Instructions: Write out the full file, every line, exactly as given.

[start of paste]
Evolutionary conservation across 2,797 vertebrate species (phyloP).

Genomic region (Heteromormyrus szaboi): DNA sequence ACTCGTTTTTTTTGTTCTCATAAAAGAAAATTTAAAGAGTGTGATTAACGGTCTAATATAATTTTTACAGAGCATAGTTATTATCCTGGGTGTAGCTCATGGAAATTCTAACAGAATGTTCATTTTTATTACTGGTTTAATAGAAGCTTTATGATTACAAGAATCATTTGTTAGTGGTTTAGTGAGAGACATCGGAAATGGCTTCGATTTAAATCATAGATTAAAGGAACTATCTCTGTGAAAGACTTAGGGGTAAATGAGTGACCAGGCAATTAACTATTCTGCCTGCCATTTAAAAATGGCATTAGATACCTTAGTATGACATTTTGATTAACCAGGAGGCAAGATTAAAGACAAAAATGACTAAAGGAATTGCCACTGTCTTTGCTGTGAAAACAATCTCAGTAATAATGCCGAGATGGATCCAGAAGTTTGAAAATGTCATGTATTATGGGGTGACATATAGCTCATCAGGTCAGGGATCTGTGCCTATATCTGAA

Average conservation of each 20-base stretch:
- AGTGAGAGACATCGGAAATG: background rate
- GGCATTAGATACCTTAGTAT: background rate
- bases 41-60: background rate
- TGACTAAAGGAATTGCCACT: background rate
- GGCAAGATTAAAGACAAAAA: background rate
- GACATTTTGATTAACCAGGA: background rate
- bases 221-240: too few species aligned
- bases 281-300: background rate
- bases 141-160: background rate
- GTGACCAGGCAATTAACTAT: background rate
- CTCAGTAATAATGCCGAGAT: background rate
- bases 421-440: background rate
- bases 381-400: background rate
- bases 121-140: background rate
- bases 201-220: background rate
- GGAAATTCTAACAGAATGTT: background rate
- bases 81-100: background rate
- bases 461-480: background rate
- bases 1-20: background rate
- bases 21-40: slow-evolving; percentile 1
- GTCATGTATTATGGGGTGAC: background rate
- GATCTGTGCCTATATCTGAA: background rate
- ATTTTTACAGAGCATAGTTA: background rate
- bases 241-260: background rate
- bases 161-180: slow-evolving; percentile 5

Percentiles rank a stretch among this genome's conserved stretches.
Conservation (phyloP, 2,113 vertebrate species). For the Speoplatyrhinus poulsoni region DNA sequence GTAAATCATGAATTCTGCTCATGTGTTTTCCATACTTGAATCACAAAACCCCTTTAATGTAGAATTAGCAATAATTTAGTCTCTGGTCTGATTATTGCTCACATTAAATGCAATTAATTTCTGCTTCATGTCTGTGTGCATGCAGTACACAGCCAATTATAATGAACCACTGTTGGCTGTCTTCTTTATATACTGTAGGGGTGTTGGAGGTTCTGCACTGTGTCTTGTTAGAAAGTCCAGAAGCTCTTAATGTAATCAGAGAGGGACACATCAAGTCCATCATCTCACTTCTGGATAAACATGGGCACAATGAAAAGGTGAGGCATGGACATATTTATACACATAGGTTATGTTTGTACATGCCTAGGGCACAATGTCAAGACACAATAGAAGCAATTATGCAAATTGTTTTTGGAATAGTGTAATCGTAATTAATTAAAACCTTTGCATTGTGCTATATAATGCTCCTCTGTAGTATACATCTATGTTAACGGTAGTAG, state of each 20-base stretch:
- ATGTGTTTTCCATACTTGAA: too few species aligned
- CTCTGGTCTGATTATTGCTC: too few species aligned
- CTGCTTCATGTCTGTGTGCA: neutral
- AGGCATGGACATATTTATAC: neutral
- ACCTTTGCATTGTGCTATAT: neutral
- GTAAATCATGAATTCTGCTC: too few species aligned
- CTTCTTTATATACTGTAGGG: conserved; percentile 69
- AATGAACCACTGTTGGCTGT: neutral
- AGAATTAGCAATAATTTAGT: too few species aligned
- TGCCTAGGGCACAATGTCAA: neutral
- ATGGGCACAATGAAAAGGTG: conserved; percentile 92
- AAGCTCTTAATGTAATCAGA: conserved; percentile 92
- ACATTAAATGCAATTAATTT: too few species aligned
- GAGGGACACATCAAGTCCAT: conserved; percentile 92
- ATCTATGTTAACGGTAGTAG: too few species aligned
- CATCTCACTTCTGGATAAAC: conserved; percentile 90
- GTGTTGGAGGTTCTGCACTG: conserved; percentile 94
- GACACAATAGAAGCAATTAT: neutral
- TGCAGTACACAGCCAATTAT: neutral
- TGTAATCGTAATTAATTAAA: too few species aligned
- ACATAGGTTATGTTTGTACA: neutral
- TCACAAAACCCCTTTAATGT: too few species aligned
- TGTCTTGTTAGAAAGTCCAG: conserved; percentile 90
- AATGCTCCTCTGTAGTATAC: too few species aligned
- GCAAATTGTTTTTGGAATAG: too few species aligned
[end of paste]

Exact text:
Evolutionary conservation across 2,797 vertebrate species (phyloP).

Genomic region (Heteromormyrus szaboi): DNA sequence ACTCGTTTTTTTTGTTCTCATAAAAGAAAATTTAAAGAGTGTGATTAACGGTCTAATATAATTTTTACAGAGCATAGTTATTATCCTGGGTGTAGCTCATGGAAATTCTAACAGAATGTTCATTTTTATTACTGGTTTAATAGAAGCTTTATGATTACAAGAATCATTTGTTAGTGGTTTAGTGAGAGACATCGGAAATGGCTTCGATTTAAATCATAGATTAAAGGAACTATCTCTGTGAAAGACTTAGGGGTAAATGAGTGACCAGGCAATTAACTATTCTGCCTGCCATTTAAAAATGGCATTAGATACCTTAGTATGACATTTTGATTAACCAGGAGGCAAGATTAAAGACAAAAATGACTAAAGGAATTGCCACTGTCTTTGCTGTGAAAACAATCTCAGTAATAATGCCGAGATGGATCCAGAAGTTTGAAAATGTCATGTATTATGGGGTGACATATAGCTCATCAGGTCAGGGATCTGTGCCTATATCTGAA

Average conservation of each 20-base stretch:
- AGTGAGAGACATCGGAAATG: background rate
- GGCATTAGATACCTTAGTAT: background rate
- bases 41-60: background rate
- TGACTAAAGGAATTGCCACT: background rate
- GGCAAGATTAAAGACAAAAA: background rate
- GACATTTTGATTAACCAGGA: background rate
- bases 221-240: too few species aligned
- bases 281-300: background rate
- bases 141-160: background rate
- GTGACCAGGCAATTAACTAT: background rate
- CTCAGTAATAATGCCGAGAT: background rate
- bases 421-440: background rate
- bases 381-400: background rate
- bases 121-140: background rate
- bases 201-220: background rate
- GGAAATTCTAACAGAATGTT: background rate
- bases 81-100: background rate
- bases 461-480: background rate
- bases 1-20: background rate
- bases 21-40: slow-evolving; percentile 1
- GTCATGTATTATGGGGTGAC: background rate
- GATCTGTGCCTATATCTGAA: background rate
- ATTTTTACAGAGCATAGTTA: background rate
- bases 241-260: background rate
- bases 161-180: slow-evolving; percentile 5

Percentiles rank a stretch among this genome's conserved stretches.
Conservation (phyloP, 2,113 vertebrate species). For the Speoplatyrhinus poulsoni region DNA sequence GTAAATCATGAATTCTGCTCATGTGTTTTCCATACTTGAATCACAAAACCCCTTTAATGTAGAATTAGCAATAATTTAGTCTCTGGTCTGATTATTGCTCACATTAAATGCAATTAATTTCTGCTTCATGTCTGTGTGCATGCAGTACACAGCCAATTATAATGAACCACTGTTGGCTGTCTTCTTTATATACTGTAGGGGTGTTGGAGGTTCTGCACTGTGTCTTGTTAGAAAGTCCAGAAGCTCTTAATGTAATCAGAGAGGGACACATCAAGTCCATCATCTCACTTCTGGATAAACATGGGCACAATGAAAAGGTGAGGCATGGACATATTTATACACATAGGTTATGTTTGTACATGCCTAGGGCACAATGTCAAGACACAATAGAAGCAATTATGCAAATTGTTTTTGGAATAGTGTAATCGTAATTAATTAAAACCTTTGCATTGTGCTATATAATGCTCCTCTGTAGTATACATCTATGTTAACGGTAGTAG, state of each 20-base stretch:
- ATGTGTTTTCCATACTTGAA: too few species aligned
- CTCTGGTCTGATTATTGCTC: too few species aligned
- CTGCTTCATGTCTGTGTGCA: neutral
- AGGCATGGACATATTTATAC: neutral
- ACCTTTGCATTGTGCTATAT: neutral
- GTAAATCATGAATTCTGCTC: too few species aligned
- CTTCTTTATATACTGTAGGG: conserved; percentile 69
- AATGAACCACTGTTGGCTGT: neutral
- AGAATTAGCAATAATTTAGT: too few species aligned
- TGCCTAGGGCACAATGTCAA: neutral
- ATGGGCACAATGAAAAGGTG: conserved; percentile 92
- AAGCTCTTAATGTAATCAGA: conserved; percentile 92
- ACATTAAATGCAATTAATTT: too few species aligned
- GAGGGACACATCAAGTCCAT: conserved; percentile 92
- ATCTATGTTAACGGTAGTAG: too few species aligned
- CATCTCACTTCTGGATAAAC: conserved; percentile 90
- GTGTTGGAGGTTCTGCACTG: conserved; percentile 94
- GACACAATAGAAGCAATTAT: neutral
- TGCAGTACACAGCCAATTAT: neutral
- TGTAATCGTAATTAATTAAA: too few species aligned
- ACATAGGTTATGTTTGTACA: neutral
- TCACAAAACCCCTTTAATGT: too few species aligned
- TGTCTTGTTAGAAAGTCCAG: conserved; percentile 90
- AATGCTCCTCTGTAGTATAC: too few species aligned
- GCAAATTGTTTTTGGAATAG: too few species aligned